5 Secret CV Tactics to Make Employers Want YOUMar 08, 2022
Time to hit you with some COLD, HARD, DATA to get that CV fire-burning in ya today! According to jobdescription-library.com 'recruiters spend 6-8 seconds reviewing your CV before they decide whether it is suitable for the role or not.' Meaning you have 6-8 seconds to make that all-important impression before they put you in the yes or thank you-next (no), pile.
When I hire at FYI and those CVs come rolling into my inbox, I truly know within seconds if they are the ones for the role or not. Like meeting your love match, you just know. You know if they are a bit of you or not. You get the feeling. You can't stop thinking about them. You imagine your life with them in it. It's honesty exactly like that.
So, I have a few nifty tricks up my sleeve to show you HOW to WOW, in seconds.
1. CREATIVE CVs FOR THE WIN
You don't have to put your heart and soul into a creative CV for every role because sometimes it's not always necessary. But if you have the time, REALLY want the role, and have a great idea — absolutely go for it! There is nothing to lose. If you don't get the role you can turn it into content and pop on your Linkedin (thus drumming up potential interest from other employers), social media AND it can go into your portfolio! Plus it's a bit of practice for next time.
Need some visual inspo? Ex-FYI Member, Phoebe, had incredible success with her Creative CV after it got her a role at Beauty Bay. What worked about this CV? It was clean, sleek, professional, simple, on-brand and smart.
✅ Top tip: Creative CVs are perfect for small brands and when you reach out.
2. POP ON A TESTIMONIAL
Showcasing testimonials from previous employers are so powerful, not just to have on your website and LinkedIn — but pop one on your CV too! Why do brands and businesses have testimonials? To back up what they claim. It's no different for you! Adding a short and sharp quote from a previous employer to show how amazing you are will definitely catch their eye. It doesn't matter if this is from a bar job or a fashion-related role, it will speak about your character and your work ethic in a sentence. This is also great for instances when you don't have as much relevant experience. Fill out your CV with these.
✅ Top Tip: Don't have a previous employer? Get a testimonial from a tutor, friend, or family member.
3. GLOW UP YOUR WORK EXPERIENCE SECTION
Seeing as recruiters spend on average 6-8 seconds scanning a CV, let's go that extra mile to really show 'em your skills. In your 'Work Experience' section, it's great to write about your roles and responsibilities in bullet points. Adding an extra 'Key Skills Acquired' section will really make the skills you learned in that role SHINE. From a role working in retail or a big brand, this is the bit employers really want to know — yes you took on a role, but what did you learn? What did you take from it? How did you progress?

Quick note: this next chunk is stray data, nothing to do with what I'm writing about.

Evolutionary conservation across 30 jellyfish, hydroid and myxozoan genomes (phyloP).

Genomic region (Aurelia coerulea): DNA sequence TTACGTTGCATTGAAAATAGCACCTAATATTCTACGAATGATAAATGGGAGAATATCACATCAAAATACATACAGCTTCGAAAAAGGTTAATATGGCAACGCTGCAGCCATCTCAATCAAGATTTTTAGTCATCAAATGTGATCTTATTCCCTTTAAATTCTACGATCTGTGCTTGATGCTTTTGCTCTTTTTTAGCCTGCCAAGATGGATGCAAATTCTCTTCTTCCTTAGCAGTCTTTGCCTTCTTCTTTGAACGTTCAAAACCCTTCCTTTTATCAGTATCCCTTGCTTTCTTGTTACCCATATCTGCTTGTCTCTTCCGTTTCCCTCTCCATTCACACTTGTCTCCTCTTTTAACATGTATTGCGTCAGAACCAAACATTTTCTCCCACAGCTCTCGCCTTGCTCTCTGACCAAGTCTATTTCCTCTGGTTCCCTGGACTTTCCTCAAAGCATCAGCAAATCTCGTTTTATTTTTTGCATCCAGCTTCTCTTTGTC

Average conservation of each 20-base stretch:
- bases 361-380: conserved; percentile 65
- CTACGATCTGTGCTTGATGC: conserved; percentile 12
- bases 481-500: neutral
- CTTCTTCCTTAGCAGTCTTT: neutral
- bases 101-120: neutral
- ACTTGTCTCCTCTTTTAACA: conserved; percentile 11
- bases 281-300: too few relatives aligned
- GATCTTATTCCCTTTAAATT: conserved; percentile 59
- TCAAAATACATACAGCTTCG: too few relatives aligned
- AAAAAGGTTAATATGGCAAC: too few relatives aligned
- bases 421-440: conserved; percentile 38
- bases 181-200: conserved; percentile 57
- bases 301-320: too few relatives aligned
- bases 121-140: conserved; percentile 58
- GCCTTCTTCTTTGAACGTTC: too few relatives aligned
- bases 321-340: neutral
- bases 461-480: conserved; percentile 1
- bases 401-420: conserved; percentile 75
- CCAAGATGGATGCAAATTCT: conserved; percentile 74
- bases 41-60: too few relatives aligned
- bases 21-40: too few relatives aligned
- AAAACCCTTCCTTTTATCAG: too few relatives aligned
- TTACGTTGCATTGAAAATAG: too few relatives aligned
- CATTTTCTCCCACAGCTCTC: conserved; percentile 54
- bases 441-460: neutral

4. PROVE YOUR SKILLS
It's very common to just list your skills in the 'Skills' section on your CV, but realistically employers want to see evidence — they want to see proof. Reflect the top skills needed for the role in your 'Work Experience' section and if you have a skills section, think about listing relevant skills but with an extra something... List around 4 core/relevant skills that you know the brand is really looking for along with some proof. For example:
Social Media Strategy
Whilst at [brand] I helped grow their Social Media account by 2k in 2 months.
Copywriting for Fashion
Undertaken 2 editorial roles at Vogue and i-D, plus launched my own popular fashion blog and YouTube channel.
Self-taught, plus I undertook an additional 30+ hours of Adobe tutorials at Uni. Find my strongest PS work here.
✅ TOP TIP: Throw in some numbers and stats wherever possible.
5. ADD PERSONALITY TO YOUR PROFILE SECTION
I'm talking about your 'About Me' or 'Profile' section on your CV — your 'sell' to the employer. As this is the first section the employer will see, this should be a short section that rounds you up as a creative, an employee, and an individual. It should simply be a few sentences that tells the employer who you are, what your skills are, and what strengths you have. But the magic ingredient? Don't forget to show your personality and use language that isn't generic. Just make sure it's professional and brand-focused. Let's say I was going for a role as a Graphic Designer at a fashion magazine. I would add something like this to my Profile:
'A fashion-editorial obsessed Creative with a vibrant collection of Vogue Magazine, dating back to 1945 (I have 345 to be exact!). Constant browsing and referencing these throughout the years, has ensured my editorial design-eye stays sharp, informed and inspired'.
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As ever, I believe in ya.
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